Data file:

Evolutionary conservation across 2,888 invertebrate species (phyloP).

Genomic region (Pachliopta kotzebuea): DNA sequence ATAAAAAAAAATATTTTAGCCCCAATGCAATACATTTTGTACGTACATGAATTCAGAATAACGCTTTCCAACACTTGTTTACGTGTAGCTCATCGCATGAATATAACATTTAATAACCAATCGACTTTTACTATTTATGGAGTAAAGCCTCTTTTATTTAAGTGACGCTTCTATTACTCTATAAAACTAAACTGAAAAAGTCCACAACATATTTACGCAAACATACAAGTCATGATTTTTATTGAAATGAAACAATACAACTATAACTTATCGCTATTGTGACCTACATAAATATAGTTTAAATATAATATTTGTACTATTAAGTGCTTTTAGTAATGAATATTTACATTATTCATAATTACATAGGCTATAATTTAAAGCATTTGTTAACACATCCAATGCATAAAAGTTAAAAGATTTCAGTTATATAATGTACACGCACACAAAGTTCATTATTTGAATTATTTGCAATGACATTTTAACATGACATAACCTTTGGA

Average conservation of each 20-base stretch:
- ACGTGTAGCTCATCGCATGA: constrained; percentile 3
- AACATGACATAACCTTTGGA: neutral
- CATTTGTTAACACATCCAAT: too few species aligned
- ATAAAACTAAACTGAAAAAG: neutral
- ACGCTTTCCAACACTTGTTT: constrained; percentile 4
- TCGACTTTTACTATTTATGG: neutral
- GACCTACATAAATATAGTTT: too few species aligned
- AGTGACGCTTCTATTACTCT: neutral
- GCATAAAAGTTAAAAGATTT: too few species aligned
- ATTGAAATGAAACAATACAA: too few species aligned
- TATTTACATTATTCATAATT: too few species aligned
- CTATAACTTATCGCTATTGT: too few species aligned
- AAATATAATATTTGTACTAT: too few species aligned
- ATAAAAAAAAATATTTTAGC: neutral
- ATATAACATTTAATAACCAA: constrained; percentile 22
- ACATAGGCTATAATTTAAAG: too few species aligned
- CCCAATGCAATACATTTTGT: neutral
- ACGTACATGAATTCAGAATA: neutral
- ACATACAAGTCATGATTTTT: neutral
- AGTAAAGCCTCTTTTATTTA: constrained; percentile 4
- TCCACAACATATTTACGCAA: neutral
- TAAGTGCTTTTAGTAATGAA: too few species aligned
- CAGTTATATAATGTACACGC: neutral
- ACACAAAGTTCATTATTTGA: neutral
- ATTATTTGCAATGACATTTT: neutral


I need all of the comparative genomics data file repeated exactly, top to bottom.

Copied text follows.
Evolutionary conservation across 2,888 invertebrate species (phyloP).

Genomic region (Pachliopta kotzebuea): DNA sequence ATAAAAAAAAATATTTTAGCCCCAATGCAATACATTTTGTACGTACATGAATTCAGAATAACGCTTTCCAACACTTGTTTACGTGTAGCTCATCGCATGAATATAACATTTAATAACCAATCGACTTTTACTATTTATGGAGTAAAGCCTCTTTTATTTAAGTGACGCTTCTATTACTCTATAAAACTAAACTGAAAAAGTCCACAACATATTTACGCAAACATACAAGTCATGATTTTTATTGAAATGAAACAATACAACTATAACTTATCGCTATTGTGACCTACATAAATATAGTTTAAATATAATATTTGTACTATTAAGTGCTTTTAGTAATGAATATTTACATTATTCATAATTACATAGGCTATAATTTAAAGCATTTGTTAACACATCCAATGCATAAAAGTTAAAAGATTTCAGTTATATAATGTACACGCACACAAAGTTCATTATTTGAATTATTTGCAATGACATTTTAACATGACATAACCTTTGGA

Average conservation of each 20-base stretch:
- ACGTGTAGCTCATCGCATGA: constrained; percentile 3
- AACATGACATAACCTTTGGA: neutral
- CATTTGTTAACACATCCAAT: too few species aligned
- ATAAAACTAAACTGAAAAAG: neutral
- ACGCTTTCCAACACTTGTTT: constrained; percentile 4
- TCGACTTTTACTATTTATGG: neutral
- GACCTACATAAATATAGTTT: too few species aligned
- AGTGACGCTTCTATTACTCT: neutral
- GCATAAAAGTTAAAAGATTT: too few species aligned
- ATTGAAATGAAACAATACAA: too few species aligned
- TATTTACATTATTCATAATT: too few species aligned
- CTATAACTTATCGCTATTGT: too few species aligned
- AAATATAATATTTGTACTAT: too few species aligned
- ATAAAAAAAAATATTTTAGC: neutral
- ATATAACATTTAATAACCAA: constrained; percentile 22
- ACATAGGCTATAATTTAAAG: too few species aligned
- CCCAATGCAATACATTTTGT: neutral
- ACGTACATGAATTCAGAATA: neutral
- ACATACAAGTCATGATTTTT: neutral
- AGTAAAGCCTCTTTTATTTA: constrained; percentile 4
- TCCACAACATATTTACGCAA: neutral
- TAAGTGCTTTTAGTAATGAA: too few species aligned
- CAGTTATATAATGTACACGC: neutral
- ACACAAAGTTCATTATTTGA: neutral
- ATTATTTGCAATGACATTTT: neutral